Thursday, February 13, 2014

Op-Ed: Anti-Smoking Movement More Concerned with Money than Saving Lives

In an op-ed piece published in BU Today, I argue that the tobacco control movement has been co-opted by a bureaucracy of large national organizations that are more interested in putting feathers in their cap than actually saving lives from smoking.

I summarize my argument as follows: "In recent years, the tobacco control movement has squandered the opportunity to reduce smoking-related disease and death. Instead of continued progress, the tobacco control movement has largely been co-opted by a bureaucracy of national organizations that seem more concerned about bolstering their funding streams than fighting the tobacco industry. Both the government and the national tobacco control organizations have largely abandoned the fight against the tobacco industry and smoking, and instead have dedicated themselves to seeking funding for research or policy that makes little or no further contribution to the protection of the public’s health."

The piece highlights Dr. Alan Blum's documentary which reveals that the tobacco control movement has degraded into a fight for prestige and money rather than a fight against tobacco-related morbidity and mortality: "On the 50th anniversary of the 1964 report, Alan Blum, director of the Center for the Study of Tobacco and Society at the University of Alabama, released a documentary that highlights what he calls “the persistent foot-dragging, fear, and squandering of funds by public health agencies, universities, and medical associations alike in ending the smoking pandemic.” This is the real story of the modern-day tobacco control movement. It demonstrates that the tobacco problem is far from over, and that today’s leading antismoking groups have squandered the opportunity to continue Terry’s legacy."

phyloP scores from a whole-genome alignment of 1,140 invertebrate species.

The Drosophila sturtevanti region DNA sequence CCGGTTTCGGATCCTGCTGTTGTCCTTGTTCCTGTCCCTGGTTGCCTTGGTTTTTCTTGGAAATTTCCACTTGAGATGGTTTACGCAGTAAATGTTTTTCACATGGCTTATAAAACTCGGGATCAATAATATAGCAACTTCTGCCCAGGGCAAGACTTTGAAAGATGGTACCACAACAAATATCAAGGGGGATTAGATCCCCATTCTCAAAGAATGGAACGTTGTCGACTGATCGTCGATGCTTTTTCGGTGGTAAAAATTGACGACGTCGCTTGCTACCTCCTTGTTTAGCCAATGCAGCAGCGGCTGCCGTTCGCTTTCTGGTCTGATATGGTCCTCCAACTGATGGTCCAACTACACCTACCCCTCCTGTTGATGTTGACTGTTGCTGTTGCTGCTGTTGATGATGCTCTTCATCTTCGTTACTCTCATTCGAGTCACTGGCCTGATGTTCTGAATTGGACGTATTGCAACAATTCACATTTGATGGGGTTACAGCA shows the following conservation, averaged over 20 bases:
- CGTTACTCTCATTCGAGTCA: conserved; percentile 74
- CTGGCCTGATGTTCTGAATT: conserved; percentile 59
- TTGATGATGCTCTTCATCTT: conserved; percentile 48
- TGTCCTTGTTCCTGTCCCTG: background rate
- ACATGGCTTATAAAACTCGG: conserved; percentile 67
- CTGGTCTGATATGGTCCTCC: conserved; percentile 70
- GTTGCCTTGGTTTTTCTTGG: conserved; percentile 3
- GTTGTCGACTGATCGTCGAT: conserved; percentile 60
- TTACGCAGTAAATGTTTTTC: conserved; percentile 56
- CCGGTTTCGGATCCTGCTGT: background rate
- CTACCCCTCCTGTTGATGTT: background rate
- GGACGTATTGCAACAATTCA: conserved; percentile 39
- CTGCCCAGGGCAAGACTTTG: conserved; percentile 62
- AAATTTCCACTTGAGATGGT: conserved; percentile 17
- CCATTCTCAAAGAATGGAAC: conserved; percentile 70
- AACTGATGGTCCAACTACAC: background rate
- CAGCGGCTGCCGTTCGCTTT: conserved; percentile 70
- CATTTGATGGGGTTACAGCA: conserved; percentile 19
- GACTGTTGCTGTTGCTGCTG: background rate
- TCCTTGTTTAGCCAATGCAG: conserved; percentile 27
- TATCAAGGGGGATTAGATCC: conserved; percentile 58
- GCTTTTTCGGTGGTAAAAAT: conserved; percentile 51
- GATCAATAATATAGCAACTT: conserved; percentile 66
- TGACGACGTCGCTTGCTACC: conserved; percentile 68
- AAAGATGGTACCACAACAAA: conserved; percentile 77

I conclude: "While the tremendous decline in smoking since the 1964 Surgeon General’s report is worthy of celebration, the actual number of smokers has declined only from 53 million to 45 million. Clearly, the problem of cigarette smoking remains one of the most critical public health issues of our time. But to succeed, we need to rebuild a tobacco control movement that, unlike the current one, cares more about saving lives than gaining dollars."

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